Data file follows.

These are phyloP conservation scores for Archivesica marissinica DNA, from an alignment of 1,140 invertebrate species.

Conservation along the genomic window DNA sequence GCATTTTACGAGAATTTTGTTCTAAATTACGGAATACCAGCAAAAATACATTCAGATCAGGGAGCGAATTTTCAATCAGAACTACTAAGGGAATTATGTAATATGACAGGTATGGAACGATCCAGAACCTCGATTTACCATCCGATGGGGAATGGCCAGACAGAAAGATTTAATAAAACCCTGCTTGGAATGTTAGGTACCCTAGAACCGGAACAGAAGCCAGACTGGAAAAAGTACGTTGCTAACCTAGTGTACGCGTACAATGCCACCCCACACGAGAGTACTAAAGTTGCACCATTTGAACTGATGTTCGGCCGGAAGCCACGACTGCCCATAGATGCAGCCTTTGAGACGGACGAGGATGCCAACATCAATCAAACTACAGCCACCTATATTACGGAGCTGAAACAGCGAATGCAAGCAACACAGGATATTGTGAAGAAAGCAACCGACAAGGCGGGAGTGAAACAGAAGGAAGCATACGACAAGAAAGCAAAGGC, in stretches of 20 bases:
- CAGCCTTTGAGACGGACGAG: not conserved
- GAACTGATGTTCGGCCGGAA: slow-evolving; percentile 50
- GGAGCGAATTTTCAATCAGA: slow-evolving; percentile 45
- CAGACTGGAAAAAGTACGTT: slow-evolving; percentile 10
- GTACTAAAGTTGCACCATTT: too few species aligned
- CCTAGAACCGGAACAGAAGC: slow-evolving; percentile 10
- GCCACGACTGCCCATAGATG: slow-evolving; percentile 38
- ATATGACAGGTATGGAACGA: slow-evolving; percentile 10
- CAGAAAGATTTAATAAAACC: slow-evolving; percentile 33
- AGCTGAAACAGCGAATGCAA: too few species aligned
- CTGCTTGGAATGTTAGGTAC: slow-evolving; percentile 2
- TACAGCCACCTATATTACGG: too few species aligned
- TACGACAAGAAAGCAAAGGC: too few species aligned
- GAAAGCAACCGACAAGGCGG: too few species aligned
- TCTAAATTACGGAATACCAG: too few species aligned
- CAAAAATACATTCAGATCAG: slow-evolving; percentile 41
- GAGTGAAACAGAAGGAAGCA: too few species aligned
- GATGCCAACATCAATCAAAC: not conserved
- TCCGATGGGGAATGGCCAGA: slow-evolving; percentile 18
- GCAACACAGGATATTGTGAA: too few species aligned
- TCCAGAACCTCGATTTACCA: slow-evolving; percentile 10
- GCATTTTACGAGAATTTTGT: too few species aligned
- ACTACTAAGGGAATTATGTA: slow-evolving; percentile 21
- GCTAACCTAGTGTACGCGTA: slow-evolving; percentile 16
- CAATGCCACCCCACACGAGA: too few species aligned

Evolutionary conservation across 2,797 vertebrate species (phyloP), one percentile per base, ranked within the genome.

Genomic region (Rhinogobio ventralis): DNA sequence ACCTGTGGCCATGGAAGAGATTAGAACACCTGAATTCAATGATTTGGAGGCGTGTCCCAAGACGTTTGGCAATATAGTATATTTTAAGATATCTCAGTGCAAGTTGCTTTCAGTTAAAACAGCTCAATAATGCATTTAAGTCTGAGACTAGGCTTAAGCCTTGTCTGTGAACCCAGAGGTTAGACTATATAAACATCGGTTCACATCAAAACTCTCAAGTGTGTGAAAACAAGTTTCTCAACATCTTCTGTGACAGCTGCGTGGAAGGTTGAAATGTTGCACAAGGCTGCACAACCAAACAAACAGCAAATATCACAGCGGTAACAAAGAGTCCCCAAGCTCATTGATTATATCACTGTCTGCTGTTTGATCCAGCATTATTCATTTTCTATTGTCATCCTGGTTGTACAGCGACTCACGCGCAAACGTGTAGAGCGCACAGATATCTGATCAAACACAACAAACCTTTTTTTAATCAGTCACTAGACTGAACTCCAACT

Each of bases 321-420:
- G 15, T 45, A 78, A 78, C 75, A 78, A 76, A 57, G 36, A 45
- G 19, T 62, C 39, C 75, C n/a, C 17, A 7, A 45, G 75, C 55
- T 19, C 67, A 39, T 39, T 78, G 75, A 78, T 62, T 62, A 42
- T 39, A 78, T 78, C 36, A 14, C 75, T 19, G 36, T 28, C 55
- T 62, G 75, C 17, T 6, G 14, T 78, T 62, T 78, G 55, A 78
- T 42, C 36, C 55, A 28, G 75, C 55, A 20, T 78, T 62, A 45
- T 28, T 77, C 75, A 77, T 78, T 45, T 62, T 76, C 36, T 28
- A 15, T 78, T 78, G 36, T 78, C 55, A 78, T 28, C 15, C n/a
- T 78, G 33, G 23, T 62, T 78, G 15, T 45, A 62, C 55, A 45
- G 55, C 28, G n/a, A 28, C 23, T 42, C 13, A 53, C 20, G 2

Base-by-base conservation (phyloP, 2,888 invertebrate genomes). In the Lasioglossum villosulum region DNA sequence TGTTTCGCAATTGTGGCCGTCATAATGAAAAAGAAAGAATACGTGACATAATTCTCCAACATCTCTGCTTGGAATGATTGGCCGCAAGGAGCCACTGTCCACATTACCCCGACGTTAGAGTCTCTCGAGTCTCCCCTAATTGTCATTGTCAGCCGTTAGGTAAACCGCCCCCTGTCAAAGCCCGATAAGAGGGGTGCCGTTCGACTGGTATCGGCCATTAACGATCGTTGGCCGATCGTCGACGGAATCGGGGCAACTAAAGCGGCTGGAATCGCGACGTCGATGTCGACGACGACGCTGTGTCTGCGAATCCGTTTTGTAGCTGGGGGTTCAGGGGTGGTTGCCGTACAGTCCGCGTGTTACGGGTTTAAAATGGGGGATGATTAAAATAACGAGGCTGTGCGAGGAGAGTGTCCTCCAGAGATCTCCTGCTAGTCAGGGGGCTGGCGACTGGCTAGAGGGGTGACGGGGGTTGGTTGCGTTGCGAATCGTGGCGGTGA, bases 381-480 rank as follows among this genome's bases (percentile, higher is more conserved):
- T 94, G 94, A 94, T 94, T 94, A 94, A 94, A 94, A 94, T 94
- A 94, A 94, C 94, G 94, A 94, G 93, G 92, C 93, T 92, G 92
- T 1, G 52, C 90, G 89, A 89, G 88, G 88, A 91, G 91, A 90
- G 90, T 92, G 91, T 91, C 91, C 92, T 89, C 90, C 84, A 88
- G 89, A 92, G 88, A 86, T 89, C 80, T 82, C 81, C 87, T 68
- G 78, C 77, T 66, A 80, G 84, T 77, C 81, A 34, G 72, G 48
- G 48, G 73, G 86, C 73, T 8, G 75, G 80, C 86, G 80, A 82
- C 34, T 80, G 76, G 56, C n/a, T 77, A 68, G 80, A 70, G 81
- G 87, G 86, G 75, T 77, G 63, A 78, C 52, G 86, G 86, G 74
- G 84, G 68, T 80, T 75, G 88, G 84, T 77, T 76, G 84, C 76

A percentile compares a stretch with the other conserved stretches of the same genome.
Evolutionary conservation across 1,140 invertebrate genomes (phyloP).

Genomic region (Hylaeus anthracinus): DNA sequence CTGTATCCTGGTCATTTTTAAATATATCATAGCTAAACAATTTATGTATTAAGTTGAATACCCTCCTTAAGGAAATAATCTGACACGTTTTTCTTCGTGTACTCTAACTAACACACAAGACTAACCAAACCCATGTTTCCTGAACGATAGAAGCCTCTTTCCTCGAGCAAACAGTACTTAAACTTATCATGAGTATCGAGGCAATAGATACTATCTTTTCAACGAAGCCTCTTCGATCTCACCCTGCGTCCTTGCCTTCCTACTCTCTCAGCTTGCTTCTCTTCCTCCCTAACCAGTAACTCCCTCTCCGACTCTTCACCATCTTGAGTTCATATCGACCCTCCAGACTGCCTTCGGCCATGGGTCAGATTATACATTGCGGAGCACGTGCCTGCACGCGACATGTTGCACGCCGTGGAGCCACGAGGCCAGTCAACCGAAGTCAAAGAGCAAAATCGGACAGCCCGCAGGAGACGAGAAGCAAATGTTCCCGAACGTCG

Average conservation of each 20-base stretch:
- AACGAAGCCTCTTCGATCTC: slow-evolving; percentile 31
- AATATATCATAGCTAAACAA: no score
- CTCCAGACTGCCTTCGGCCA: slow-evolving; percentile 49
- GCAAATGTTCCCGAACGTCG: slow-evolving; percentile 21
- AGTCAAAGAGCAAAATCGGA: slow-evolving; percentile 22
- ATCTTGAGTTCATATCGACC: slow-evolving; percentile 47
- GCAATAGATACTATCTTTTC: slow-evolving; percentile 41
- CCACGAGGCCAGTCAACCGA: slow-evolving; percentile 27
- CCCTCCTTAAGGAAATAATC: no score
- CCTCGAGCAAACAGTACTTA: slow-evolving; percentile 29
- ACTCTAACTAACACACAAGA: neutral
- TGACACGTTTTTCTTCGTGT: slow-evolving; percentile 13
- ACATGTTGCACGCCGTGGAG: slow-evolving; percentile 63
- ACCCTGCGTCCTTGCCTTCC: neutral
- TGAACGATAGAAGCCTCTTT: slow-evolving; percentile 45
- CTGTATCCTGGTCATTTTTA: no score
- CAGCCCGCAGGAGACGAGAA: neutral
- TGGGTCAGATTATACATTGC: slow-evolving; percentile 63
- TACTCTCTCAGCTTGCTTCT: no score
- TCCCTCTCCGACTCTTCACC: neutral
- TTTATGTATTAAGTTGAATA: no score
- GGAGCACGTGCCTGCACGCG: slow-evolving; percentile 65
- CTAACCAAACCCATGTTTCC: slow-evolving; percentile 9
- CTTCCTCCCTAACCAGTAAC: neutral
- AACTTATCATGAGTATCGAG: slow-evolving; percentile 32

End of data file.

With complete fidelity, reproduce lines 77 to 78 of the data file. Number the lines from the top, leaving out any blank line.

- GGAGCACGTGCCTGCACGCG: slow-evolving; percentile 65
- CTAACCAAACCCATGTTTCC: slow-evolving; percentile 9